Allied offensive, Palestine, Winter 1917 - raid on Tel Shahm, Jan 1918 - Arab raids, Jan 1918 - spring offensives, 1918: the breaking of the railway -cutting the railway: Ma'an to Qatrana, May 1918 - the advance on Damascus, Sept-Oct 1918 - 'tulips' - the final offensive, Sept 1918 - the surrender of Madinah, Jan 1919
The railway after the First World War (pp. 162-179)
The end of hostilities, damage assessment - post-war arrangements - the inter-war years - the railway in the modern era: attempts at reconstruction - the railway today
Appendixes cover the modern restoration of Madinah Station and a list the stations on the line.
As a final word on this outstanding book, I would add that publication was sponsored by Chevron Corporation, and the research by Axa-Gulf - Norwich Union. As a result, the price is only 25. I would hazard a guess that, in due course, dealers will be offering it on the antiquarian book market for four or five times as much. So I commend this to you now. If you are interested in Lawrence and the Arab Revolt, it is a 'must-have' publication.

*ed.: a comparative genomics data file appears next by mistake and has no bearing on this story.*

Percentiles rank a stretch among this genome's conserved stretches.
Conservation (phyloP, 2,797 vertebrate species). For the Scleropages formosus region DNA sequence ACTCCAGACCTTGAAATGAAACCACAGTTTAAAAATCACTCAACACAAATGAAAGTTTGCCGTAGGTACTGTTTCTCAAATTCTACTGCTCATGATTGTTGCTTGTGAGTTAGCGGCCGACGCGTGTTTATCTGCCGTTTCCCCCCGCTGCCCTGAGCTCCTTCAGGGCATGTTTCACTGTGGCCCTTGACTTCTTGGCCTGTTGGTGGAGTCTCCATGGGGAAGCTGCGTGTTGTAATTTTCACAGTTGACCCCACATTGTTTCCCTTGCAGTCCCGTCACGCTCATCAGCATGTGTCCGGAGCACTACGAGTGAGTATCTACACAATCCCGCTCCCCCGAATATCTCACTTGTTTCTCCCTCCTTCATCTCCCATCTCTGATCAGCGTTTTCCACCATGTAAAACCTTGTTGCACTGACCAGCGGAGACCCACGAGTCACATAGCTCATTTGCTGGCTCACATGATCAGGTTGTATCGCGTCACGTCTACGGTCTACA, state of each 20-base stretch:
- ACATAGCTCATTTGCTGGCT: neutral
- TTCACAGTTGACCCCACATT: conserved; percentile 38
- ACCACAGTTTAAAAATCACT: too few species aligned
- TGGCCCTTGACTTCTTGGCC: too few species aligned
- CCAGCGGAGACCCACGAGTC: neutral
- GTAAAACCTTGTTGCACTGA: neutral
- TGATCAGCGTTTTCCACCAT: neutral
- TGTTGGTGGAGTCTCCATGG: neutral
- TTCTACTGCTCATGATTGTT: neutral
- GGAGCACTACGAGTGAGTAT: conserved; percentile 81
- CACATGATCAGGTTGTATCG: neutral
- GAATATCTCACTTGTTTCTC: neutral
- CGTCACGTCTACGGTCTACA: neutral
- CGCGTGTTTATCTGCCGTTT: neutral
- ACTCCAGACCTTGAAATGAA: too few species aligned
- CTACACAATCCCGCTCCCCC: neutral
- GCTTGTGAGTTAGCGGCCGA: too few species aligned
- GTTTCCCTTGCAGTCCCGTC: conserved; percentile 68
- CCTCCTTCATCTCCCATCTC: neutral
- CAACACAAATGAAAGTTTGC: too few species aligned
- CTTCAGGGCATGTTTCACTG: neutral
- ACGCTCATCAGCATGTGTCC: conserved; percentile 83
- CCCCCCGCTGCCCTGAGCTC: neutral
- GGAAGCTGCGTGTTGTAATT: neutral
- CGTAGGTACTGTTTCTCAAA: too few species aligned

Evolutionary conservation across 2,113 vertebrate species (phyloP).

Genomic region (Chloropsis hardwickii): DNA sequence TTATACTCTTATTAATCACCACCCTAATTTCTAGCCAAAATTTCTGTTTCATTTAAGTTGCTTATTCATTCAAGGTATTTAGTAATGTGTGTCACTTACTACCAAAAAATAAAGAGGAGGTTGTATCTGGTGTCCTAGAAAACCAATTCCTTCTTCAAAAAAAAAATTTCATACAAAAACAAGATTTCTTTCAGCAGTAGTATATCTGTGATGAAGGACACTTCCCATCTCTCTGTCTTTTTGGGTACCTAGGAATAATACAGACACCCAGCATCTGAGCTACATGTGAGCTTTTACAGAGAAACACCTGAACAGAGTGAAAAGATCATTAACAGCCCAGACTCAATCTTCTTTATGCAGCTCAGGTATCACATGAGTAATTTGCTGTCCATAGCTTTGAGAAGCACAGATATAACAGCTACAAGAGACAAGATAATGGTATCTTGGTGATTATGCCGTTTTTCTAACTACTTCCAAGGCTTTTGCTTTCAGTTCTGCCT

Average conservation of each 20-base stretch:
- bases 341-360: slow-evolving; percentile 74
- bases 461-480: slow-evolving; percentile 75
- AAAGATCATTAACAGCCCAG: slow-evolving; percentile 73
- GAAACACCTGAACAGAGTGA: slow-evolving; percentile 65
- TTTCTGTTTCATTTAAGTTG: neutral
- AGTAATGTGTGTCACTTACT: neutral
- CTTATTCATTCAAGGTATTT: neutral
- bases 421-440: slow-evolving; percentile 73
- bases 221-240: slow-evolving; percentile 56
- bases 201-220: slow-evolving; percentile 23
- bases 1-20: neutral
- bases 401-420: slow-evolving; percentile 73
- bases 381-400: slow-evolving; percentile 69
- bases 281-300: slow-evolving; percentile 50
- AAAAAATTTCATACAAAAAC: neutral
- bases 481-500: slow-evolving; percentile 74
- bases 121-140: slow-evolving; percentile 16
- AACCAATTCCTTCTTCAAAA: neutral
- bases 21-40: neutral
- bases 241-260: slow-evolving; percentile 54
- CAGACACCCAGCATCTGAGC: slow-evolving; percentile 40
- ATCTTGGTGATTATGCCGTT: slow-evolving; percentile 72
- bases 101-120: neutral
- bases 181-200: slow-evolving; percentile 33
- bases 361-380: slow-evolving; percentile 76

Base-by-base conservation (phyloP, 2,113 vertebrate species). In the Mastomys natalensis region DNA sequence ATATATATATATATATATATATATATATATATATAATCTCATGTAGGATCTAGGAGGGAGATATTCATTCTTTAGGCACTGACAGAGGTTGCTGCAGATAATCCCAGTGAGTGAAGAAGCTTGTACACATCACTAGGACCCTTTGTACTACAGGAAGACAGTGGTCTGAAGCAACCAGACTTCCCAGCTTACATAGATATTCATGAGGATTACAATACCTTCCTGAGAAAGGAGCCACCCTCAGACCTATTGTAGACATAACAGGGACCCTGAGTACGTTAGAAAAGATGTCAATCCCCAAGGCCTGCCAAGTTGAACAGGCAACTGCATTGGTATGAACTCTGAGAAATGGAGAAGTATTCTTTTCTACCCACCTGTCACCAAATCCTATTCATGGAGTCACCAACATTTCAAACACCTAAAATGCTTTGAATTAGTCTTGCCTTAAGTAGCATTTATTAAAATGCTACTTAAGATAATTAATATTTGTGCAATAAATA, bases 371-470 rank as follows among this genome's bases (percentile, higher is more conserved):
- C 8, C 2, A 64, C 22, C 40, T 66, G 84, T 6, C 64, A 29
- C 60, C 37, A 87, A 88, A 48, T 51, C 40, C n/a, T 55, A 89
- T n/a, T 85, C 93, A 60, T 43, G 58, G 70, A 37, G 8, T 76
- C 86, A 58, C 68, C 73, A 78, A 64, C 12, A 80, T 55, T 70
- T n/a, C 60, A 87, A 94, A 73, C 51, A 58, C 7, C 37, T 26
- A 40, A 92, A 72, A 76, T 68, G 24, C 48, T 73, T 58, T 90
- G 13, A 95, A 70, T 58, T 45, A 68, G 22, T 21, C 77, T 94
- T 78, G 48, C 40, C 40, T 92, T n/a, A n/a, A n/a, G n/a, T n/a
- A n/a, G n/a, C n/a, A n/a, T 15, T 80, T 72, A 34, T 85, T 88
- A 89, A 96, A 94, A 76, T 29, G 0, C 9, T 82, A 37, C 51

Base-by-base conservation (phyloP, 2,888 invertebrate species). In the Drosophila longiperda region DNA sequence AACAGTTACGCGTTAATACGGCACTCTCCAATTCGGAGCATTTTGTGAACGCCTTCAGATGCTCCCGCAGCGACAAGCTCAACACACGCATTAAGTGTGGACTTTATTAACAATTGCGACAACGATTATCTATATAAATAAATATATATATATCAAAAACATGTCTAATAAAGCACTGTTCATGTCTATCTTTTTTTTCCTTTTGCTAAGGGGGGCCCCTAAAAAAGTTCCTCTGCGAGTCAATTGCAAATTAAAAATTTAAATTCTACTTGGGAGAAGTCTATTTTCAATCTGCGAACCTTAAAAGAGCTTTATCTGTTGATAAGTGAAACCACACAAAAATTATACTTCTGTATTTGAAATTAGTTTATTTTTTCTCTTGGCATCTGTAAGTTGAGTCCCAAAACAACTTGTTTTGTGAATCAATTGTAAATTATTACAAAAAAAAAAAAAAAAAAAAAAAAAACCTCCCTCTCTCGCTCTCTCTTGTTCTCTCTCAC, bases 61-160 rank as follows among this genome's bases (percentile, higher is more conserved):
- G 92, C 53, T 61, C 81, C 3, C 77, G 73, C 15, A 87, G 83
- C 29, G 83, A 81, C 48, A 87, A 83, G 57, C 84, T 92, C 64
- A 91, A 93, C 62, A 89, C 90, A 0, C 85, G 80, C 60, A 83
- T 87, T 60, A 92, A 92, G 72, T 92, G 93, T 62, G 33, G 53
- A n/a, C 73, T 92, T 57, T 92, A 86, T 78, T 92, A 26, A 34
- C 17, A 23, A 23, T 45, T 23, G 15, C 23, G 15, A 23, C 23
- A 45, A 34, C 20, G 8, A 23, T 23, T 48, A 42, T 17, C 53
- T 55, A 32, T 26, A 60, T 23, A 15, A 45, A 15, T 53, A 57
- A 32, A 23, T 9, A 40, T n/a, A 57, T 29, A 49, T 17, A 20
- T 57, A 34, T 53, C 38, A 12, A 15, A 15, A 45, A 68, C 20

T. E. Lawrence chronology
1888 16 August: born at Tremadoc, Wales
1896-1907: City of Oxford High School for Boys
1907-9: Jesus College, Oxford, B.A., 1st Class Hons, 1909
1910-14: Magdalen College, Oxford (Senior Demy), while working at the British Museum's excavations at Carchemish
1915-16: Military Intelligence Dept, Cairo
1916-18: Liaison Officer with the Arab Revolt
1919: Attended the Paris Peace Conference
1919-22: wrote Seven Pillars of Wisdom
1921-2: Adviser on Arab Affairs to Winston Churchill at the Colonial Office
1922 August: Enlisted in the Ranks of the RAF
1923 January: discharged from the RAF
1923 March: enlisted in the Tank Corps
1923: translated a French novel, The Forest Giant
1924-6: prepared the subscribers' abridgement of Seven Pillars of Wisdom
1927-8: stationed at Karachi, then Miranshah
1927 March: Revolt in the Desert, an abridgement of Seven Pillars, published
1928: completed The Mint, began translating Homer's Odyssey
1929-33: stationed at Plymouth
1931: started working on RAF boats
1932: his translation of the Odyssey published
1933-5: attached to MAEE, Felixstowe
1935 February: retired from the RAF
1935 19 May: died from injuries received in a motor-cycle crash on 13 May
1935 21 May: buried at Moreton, Dorset